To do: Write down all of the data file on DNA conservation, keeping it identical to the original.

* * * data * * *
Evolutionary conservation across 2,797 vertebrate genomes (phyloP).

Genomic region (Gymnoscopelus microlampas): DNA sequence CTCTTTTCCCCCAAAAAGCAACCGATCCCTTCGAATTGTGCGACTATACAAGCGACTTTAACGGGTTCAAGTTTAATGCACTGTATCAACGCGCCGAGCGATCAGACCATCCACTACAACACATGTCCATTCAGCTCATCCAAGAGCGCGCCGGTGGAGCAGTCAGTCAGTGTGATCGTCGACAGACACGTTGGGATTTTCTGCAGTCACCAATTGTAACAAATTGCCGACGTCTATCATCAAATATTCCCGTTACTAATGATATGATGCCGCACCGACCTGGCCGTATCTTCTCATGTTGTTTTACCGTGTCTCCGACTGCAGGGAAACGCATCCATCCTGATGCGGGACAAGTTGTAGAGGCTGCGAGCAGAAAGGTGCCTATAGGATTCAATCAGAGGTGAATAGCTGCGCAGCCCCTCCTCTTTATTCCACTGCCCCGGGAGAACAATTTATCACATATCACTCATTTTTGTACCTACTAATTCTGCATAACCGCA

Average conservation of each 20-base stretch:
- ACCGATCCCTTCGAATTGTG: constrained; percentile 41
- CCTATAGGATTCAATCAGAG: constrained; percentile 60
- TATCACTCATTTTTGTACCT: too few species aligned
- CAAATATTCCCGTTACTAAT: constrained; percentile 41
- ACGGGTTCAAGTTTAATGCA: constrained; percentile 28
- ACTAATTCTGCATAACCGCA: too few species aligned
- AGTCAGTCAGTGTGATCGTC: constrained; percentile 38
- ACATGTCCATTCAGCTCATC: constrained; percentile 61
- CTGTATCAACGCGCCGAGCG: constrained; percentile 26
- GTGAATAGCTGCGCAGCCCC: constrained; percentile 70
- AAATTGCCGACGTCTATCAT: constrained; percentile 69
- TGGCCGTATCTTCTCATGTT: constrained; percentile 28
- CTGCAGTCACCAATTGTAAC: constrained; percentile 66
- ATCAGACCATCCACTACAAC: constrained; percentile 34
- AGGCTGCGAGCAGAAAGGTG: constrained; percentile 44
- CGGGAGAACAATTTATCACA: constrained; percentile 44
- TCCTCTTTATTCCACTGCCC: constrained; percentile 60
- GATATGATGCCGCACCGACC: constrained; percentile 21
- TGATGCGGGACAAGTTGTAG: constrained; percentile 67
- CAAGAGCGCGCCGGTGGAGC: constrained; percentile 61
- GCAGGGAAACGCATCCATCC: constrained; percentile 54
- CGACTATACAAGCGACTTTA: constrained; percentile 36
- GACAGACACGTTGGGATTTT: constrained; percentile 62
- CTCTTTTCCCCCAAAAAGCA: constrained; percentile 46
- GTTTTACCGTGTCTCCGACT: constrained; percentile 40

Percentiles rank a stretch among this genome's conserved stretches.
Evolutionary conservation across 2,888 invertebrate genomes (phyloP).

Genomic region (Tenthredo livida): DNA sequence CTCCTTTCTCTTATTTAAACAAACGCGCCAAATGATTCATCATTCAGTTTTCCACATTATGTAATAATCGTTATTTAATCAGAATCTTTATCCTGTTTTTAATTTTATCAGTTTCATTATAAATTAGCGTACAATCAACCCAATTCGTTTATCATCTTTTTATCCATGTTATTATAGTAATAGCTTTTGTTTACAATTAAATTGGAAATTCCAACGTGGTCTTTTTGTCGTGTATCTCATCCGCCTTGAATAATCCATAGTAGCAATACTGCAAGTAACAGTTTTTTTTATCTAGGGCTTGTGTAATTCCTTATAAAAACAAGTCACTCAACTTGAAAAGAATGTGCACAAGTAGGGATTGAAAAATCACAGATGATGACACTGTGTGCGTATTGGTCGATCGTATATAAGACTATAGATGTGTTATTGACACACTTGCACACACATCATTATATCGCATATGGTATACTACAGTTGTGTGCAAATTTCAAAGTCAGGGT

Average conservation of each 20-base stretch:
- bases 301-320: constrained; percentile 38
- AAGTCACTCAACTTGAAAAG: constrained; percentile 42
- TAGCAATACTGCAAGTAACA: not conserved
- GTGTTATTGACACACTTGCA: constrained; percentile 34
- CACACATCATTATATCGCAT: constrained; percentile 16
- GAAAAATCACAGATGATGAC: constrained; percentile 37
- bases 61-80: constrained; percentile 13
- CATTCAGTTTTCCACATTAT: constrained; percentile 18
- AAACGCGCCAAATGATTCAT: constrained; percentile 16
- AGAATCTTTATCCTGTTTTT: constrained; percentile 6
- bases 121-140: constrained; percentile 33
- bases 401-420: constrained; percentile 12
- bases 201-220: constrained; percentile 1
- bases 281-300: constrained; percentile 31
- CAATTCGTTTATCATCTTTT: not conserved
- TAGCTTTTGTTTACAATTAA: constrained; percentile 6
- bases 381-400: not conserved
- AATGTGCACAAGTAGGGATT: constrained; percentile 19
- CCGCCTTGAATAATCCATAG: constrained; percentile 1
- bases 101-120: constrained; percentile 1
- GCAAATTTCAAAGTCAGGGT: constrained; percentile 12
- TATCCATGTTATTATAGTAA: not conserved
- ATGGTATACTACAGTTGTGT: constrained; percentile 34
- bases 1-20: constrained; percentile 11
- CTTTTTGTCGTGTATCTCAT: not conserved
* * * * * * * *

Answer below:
Evolutionary conservation across 2,797 vertebrate genomes (phyloP).

Genomic region (Gymnoscopelus microlampas): DNA sequence CTCTTTTCCCCCAAAAAGCAACCGATCCCTTCGAATTGTGCGACTATACAAGCGACTTTAACGGGTTCAAGTTTAATGCACTGTATCAACGCGCCGAGCGATCAGACCATCCACTACAACACATGTCCATTCAGCTCATCCAAGAGCGCGCCGGTGGAGCAGTCAGTCAGTGTGATCGTCGACAGACACGTTGGGATTTTCTGCAGTCACCAATTGTAACAAATTGCCGACGTCTATCATCAAATATTCCCGTTACTAATGATATGATGCCGCACCGACCTGGCCGTATCTTCTCATGTTGTTTTACCGTGTCTCCGACTGCAGGGAAACGCATCCATCCTGATGCGGGACAAGTTGTAGAGGCTGCGAGCAGAAAGGTGCCTATAGGATTCAATCAGAGGTGAATAGCTGCGCAGCCCCTCCTCTTTATTCCACTGCCCCGGGAGAACAATTTATCACATATCACTCATTTTTGTACCTACTAATTCTGCATAACCGCA

Average conservation of each 20-base stretch:
- ACCGATCCCTTCGAATTGTG: constrained; percentile 41
- CCTATAGGATTCAATCAGAG: constrained; percentile 60
- TATCACTCATTTTTGTACCT: too few species aligned
- CAAATATTCCCGTTACTAAT: constrained; percentile 41
- ACGGGTTCAAGTTTAATGCA: constrained; percentile 28
- ACTAATTCTGCATAACCGCA: too few species aligned
- AGTCAGTCAGTGTGATCGTC: constrained; percentile 38
- ACATGTCCATTCAGCTCATC: constrained; percentile 61
- CTGTATCAACGCGCCGAGCG: constrained; percentile 26
- GTGAATAGCTGCGCAGCCCC: constrained; percentile 70
- AAATTGCCGACGTCTATCAT: constrained; percentile 69
- TGGCCGTATCTTCTCATGTT: constrained; percentile 28
- CTGCAGTCACCAATTGTAAC: constrained; percentile 66
- ATCAGACCATCCACTACAAC: constrained; percentile 34
- AGGCTGCGAGCAGAAAGGTG: constrained; percentile 44
- CGGGAGAACAATTTATCACA: constrained; percentile 44
- TCCTCTTTATTCCACTGCCC: constrained; percentile 60
- GATATGATGCCGCACCGACC: constrained; percentile 21
- TGATGCGGGACAAGTTGTAG: constrained; percentile 67
- CAAGAGCGCGCCGGTGGAGC: constrained; percentile 61
- GCAGGGAAACGCATCCATCC: constrained; percentile 54
- CGACTATACAAGCGACTTTA: constrained; percentile 36
- GACAGACACGTTGGGATTTT: constrained; percentile 62
- CTCTTTTCCCCCAAAAAGCA: constrained; percentile 46
- GTTTTACCGTGTCTCCGACT: constrained; percentile 40

Percentiles rank a stretch among this genome's conserved stretches.
Evolutionary conservation across 2,888 invertebrate genomes (phyloP).

Genomic region (Tenthredo livida): DNA sequence CTCCTTTCTCTTATTTAAACAAACGCGCCAAATGATTCATCATTCAGTTTTCCACATTATGTAATAATCGTTATTTAATCAGAATCTTTATCCTGTTTTTAATTTTATCAGTTTCATTATAAATTAGCGTACAATCAACCCAATTCGTTTATCATCTTTTTATCCATGTTATTATAGTAATAGCTTTTGTTTACAATTAAATTGGAAATTCCAACGTGGTCTTTTTGTCGTGTATCTCATCCGCCTTGAATAATCCATAGTAGCAATACTGCAAGTAACAGTTTTTTTTATCTAGGGCTTGTGTAATTCCTTATAAAAACAAGTCACTCAACTTGAAAAGAATGTGCACAAGTAGGGATTGAAAAATCACAGATGATGACACTGTGTGCGTATTGGTCGATCGTATATAAGACTATAGATGTGTTATTGACACACTTGCACACACATCATTATATCGCATATGGTATACTACAGTTGTGTGCAAATTTCAAAGTCAGGGT

Average conservation of each 20-base stretch:
- bases 301-320: constrained; percentile 38
- AAGTCACTCAACTTGAAAAG: constrained; percentile 42
- TAGCAATACTGCAAGTAACA: not conserved
- GTGTTATTGACACACTTGCA: constrained; percentile 34
- CACACATCATTATATCGCAT: constrained; percentile 16
- GAAAAATCACAGATGATGAC: constrained; percentile 37
- bases 61-80: constrained; percentile 13
- CATTCAGTTTTCCACATTAT: constrained; percentile 18
- AAACGCGCCAAATGATTCAT: constrained; percentile 16
- AGAATCTTTATCCTGTTTTT: constrained; percentile 6
- bases 121-140: constrained; percentile 33
- bases 401-420: constrained; percentile 12
- bases 201-220: constrained; percentile 1
- bases 281-300: constrained; percentile 31
- CAATTCGTTTATCATCTTTT: not conserved
- TAGCTTTTGTTTACAATTAA: constrained; percentile 6
- bases 381-400: not conserved
- AATGTGCACAAGTAGGGATT: constrained; percentile 19
- CCGCCTTGAATAATCCATAG: constrained; percentile 1
- bases 101-120: constrained; percentile 1
- GCAAATTTCAAAGTCAGGGT: constrained; percentile 12
- TATCCATGTTATTATAGTAA: not conserved
- ATGGTATACTACAGTTGTGT: constrained; percentile 34
- bases 1-20: constrained; percentile 11
- CTTTTTGTCGTGTATCTCAT: not conserved